There is also a noticeable push for supplements for skin health. As with many supplements this may be money down the drain, but the right ones certainly can make a difference to hair and nail condition and overall energy levels, so why not skin? It's just that with any changes to skin condition generally being gradual and often judged subjectively through the prism of price and wishful thinking, monitoring results can be trickier than say noticing nails have stopped breaking.

You can get your antioxidants from high-tech cosmeceutical ranges or from natural plant oil extracts; which you prefer is like choosing a favoured style of cuisine, initially the appeal will depend on the eye of the beholder and ultimately satisfaction is best determined by sampling.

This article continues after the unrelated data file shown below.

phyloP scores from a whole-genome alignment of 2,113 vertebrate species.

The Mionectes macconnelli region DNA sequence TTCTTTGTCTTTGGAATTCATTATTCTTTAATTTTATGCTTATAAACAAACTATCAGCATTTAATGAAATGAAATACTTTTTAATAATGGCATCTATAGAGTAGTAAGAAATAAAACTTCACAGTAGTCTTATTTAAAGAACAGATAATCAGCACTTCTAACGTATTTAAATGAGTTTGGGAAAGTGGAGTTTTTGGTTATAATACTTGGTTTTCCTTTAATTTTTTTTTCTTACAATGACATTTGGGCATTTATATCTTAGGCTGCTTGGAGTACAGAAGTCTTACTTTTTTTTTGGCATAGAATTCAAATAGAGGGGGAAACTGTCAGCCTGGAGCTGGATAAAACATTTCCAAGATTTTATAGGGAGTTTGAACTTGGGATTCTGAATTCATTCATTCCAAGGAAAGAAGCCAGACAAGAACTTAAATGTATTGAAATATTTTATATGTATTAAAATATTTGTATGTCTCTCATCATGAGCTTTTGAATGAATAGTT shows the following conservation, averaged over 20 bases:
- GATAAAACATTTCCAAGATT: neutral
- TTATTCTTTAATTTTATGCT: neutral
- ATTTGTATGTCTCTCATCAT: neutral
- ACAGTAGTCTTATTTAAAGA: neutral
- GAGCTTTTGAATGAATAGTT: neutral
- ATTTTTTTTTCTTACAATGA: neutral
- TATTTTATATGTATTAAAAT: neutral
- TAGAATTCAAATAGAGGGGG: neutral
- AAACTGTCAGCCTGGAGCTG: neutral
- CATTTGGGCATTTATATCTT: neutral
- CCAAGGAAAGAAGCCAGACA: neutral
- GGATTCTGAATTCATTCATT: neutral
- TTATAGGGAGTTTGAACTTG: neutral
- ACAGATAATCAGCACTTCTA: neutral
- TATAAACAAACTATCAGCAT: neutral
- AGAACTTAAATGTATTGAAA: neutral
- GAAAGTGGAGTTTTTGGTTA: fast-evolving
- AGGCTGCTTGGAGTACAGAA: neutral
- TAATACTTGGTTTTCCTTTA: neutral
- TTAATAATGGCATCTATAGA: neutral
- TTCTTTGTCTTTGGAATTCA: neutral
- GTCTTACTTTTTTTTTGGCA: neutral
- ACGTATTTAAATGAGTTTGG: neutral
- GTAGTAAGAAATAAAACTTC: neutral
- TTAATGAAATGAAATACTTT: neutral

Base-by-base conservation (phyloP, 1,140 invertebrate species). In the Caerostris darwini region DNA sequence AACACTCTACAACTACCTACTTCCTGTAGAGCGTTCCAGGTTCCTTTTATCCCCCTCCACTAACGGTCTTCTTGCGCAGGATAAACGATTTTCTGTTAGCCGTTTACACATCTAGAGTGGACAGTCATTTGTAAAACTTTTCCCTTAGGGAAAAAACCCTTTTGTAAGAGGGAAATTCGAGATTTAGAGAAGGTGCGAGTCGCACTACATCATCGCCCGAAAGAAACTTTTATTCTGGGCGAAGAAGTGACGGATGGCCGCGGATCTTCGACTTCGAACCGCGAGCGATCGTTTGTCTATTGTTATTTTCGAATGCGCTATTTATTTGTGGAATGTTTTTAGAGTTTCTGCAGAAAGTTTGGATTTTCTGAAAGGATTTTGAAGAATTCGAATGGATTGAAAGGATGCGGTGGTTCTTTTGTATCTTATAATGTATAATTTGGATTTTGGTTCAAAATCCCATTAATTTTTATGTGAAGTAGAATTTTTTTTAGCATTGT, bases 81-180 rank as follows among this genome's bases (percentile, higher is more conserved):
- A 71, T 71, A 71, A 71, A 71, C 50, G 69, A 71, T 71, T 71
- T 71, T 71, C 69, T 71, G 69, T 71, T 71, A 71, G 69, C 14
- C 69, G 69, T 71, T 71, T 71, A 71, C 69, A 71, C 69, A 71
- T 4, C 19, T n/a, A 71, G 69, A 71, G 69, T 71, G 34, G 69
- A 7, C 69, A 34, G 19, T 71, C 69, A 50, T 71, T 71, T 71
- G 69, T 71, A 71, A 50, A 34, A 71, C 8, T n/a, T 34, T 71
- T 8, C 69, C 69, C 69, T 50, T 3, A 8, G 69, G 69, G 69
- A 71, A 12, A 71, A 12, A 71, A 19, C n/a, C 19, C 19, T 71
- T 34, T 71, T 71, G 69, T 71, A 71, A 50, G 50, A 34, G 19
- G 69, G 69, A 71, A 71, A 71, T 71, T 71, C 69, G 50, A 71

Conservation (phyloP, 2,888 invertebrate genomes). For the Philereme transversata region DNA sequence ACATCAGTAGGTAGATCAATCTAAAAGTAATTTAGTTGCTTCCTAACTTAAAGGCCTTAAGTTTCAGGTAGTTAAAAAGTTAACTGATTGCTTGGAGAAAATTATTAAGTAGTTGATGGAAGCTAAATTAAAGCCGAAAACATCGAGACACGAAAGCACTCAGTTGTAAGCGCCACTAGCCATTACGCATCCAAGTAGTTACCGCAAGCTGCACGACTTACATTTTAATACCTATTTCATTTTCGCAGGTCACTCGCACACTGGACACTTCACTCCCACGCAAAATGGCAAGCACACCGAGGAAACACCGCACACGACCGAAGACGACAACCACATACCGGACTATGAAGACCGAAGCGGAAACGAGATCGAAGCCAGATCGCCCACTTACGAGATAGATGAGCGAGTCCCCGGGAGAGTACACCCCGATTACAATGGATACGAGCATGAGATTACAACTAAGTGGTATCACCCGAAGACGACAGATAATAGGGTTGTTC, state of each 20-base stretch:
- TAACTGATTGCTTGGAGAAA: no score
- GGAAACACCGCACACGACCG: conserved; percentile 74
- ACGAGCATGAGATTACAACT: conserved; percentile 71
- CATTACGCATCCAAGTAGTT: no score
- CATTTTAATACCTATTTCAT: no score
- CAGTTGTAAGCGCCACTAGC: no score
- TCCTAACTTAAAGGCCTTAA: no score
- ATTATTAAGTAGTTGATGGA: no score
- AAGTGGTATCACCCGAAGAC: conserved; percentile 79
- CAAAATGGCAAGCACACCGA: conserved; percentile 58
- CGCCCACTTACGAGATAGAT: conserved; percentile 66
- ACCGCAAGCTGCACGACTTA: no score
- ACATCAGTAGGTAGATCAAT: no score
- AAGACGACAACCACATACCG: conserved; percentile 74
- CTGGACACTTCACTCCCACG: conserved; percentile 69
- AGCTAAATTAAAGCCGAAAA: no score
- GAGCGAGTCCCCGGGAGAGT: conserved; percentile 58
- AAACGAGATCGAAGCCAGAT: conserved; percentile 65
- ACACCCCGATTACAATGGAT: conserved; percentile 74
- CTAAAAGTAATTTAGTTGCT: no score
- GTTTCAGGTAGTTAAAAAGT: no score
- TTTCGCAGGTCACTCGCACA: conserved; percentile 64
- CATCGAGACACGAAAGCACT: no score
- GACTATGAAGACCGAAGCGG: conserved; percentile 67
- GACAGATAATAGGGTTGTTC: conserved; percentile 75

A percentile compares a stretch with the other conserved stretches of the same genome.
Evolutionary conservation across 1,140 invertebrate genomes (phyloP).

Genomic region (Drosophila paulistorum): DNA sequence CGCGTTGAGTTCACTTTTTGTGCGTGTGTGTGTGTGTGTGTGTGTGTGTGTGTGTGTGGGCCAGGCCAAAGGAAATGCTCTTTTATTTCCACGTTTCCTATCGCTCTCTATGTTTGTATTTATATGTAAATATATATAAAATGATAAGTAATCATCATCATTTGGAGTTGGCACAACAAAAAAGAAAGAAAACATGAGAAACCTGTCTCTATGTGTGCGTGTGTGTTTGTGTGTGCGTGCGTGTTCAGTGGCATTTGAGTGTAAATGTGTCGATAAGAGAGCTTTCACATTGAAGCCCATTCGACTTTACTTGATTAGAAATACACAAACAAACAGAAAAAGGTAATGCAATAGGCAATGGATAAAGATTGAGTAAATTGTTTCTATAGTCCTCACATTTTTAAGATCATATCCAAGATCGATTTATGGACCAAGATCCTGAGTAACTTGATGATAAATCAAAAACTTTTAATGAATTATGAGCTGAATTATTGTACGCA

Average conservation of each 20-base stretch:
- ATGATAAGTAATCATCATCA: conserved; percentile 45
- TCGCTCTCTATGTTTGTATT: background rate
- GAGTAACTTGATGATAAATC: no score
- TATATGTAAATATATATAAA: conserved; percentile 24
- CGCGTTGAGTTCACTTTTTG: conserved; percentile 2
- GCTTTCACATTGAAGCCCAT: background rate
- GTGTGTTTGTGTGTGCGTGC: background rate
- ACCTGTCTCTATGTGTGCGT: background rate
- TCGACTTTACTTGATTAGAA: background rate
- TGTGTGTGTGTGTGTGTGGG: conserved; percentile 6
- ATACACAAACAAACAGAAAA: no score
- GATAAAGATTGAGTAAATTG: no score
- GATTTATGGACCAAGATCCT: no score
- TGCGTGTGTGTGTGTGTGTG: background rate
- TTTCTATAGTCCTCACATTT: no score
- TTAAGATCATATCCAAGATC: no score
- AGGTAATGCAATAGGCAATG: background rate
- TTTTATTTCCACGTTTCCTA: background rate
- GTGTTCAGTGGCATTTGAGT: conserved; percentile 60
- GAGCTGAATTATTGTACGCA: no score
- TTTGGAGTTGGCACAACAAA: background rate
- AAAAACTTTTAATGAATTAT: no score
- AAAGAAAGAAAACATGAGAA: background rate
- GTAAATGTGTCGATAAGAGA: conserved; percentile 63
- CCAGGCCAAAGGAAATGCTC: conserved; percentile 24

1. Trilogy Rosehip Antioxidant + $34.90
Trilogy has built its name on rosehip oil which can improve the look of skin; now it adds antioxidants to a serum to take the fight against free radicals to a new level. These environmental scavengers our skin encounters every day from pollution, sun exposure, diet and stress cause tissue damage and accelerate signs of ageing.

Antioxidants help combat their damaging effect by binding with free radicals to deter attacks on the healthy cells that support skin's structure. In Trilogy's case it takes a natural approach to harnessing their power, by adding antioxidants from tomato and acai berry to essential fatty acids from cranberry and rosehip oils. (From selected pharmacies, health food and department stores)

2. Skin Medica Vitamin C+E complex $173